HomeAgri NewsAfricaNew partnership unveiled: Is nuclear the answer to our electricity woes?

New partnership unveiled: Is nuclear the answer to our electricity woes?

Estimated reading time: 4 minutes

The Southern African Agri Initiative (Saai) and C5 Capital, an investment firm based in Washington DC specialising in advanced nuclear energy solutions, announced a groundbreaking strategic partnership. This alliance aims to spearhead the development of innovative nuclear solutions to bolster agriculture and ensure food security across South Africa and the wider African continent. This initiative not only marks a significant stride towards alternative energy solutions for regions plagued by inconsistent energy production but also sets the standard for similar projects throughout Africa.

The partnership is founded on a mutual commitment to harnessing advanced nuclear technology to revolutionise agricultural practices, conserve natural resources and fortify food security. The collaboration will explore the application of cutting-edge nuclear techniques to enhance agricultural productivity, animal health, food safety and quality, and effective land and water management, among other critical areas.

Read more about Overyssel Boerdery’s new renewable energy plan here.

A revolutionary approach

Central to this initiative is a three-pronged strategy encompassing the long-term integration of advanced nuclear energy generation within South African agriculture, the innovative application of artificial intelligence (AI) in farming practices and the ambitious venture into agriculture in space and the application of space-based data to agriculture. This multifaceted approach underscores the partners’ dedication to leveraging technology for sustainable agricultural development.

The announcement also heralds the continuation of C5 Capital’s strategic vision, building upon its existing plans to construct a small modular nuclear reactor (SMR) for energy offtake by leading data centre companies in Cape Town. This project not only underscores the technological prowess within the region but also signifies a return to and an evolution of South Africa’s once-leading role in the field of pebble bed modular reactor (PBMR) development.

Reflecting on the historical context, South Africa was at the forefront of PBMR technology, engaging in international cooperation that saw significant advancements in the early 2000s. Despite the subsequent discontinuation of South Africa’s PBMR programme, this partnership aims to reignite the nation’s legacy in nuclear innovation, leveraging proudly South African technology that has been refined and improved over the years.

According to Dr Kelvin Kemm, nuclear physicist and chairperson at Stratek Global, South Africa was the first country in the world to develop a commercial small module reactor, 30 years ago. The electricity is designed to be competitive in price to anything you can currently get in the country. A number of large companies internationally have shown interest in funding this operation. The idea is that this reactor can be placed anywhere, it works with helium gas as the coolant and does not need the ocean as the big reactors such as Koeberg do. ‚ÄúThese reactors enable you to have your independent grid as it does not have to connect to the national electricity supply,‚ÄĚ he says.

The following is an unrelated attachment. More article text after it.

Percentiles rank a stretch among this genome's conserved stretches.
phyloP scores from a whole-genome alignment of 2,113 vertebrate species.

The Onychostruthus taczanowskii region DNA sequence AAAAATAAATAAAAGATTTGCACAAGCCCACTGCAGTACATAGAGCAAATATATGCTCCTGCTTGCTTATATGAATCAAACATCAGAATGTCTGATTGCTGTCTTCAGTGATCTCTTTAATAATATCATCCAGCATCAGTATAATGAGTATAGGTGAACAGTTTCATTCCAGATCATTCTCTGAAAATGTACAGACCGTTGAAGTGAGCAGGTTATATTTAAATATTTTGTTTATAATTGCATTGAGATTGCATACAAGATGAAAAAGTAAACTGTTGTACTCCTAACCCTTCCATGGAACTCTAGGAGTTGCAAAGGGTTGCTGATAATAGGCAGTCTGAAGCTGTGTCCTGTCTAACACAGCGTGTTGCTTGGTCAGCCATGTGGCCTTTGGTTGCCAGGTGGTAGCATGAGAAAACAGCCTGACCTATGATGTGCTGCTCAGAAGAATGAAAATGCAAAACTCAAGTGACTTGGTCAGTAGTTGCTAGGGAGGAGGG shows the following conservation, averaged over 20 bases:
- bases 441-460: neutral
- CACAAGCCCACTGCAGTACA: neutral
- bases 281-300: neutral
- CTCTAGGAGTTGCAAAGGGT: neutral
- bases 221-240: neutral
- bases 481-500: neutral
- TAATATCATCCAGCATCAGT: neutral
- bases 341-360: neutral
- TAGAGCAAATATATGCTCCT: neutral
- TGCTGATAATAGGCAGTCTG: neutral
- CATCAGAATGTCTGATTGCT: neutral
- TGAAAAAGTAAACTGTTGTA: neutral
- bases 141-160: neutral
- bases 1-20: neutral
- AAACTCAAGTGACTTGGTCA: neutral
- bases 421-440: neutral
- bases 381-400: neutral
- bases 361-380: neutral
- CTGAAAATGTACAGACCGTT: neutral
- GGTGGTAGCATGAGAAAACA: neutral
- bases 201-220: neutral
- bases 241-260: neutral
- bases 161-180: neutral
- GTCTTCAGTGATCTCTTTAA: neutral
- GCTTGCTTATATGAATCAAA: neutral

What does it mean for agriculture?

According to Francois Mellet, this type of technology (HTMR-100), is very safe. It is also a self-sufficient system and can shut itself down without any human intervention. This unit can supply approximately 1400 average houses of electricity during peak periods, and approximately 1600 RDP houses. With regards to pivot irrigation, it can supply around 255 pivots of electricity on an eight-hour basis.

From Saai, the sentiment is equally optimistic: ‚ÄúThe prospect of a reliable energy supply in rural areas is a game changer, not only enhancing the competitiveness of commercial producers but also crucial for the modernisation and commercialisation of smallholder producers. This venture is a monumental step towards their emergence as profitable producers and key contributors to regional food security,‚ÄĚ says Dr Theo de Jager, chairperson of the board at Saai.

This partnership not only reflects a significant leap towards sustainable energy and agricultural development in South Africa, but also serves as a beacon for future initiatives across Africa. The aim is to address the critical challenges of energy reliability and food security through technological innovation and collaboration. ‚Äď compiled by Elmarie Helberg, Plaas Media

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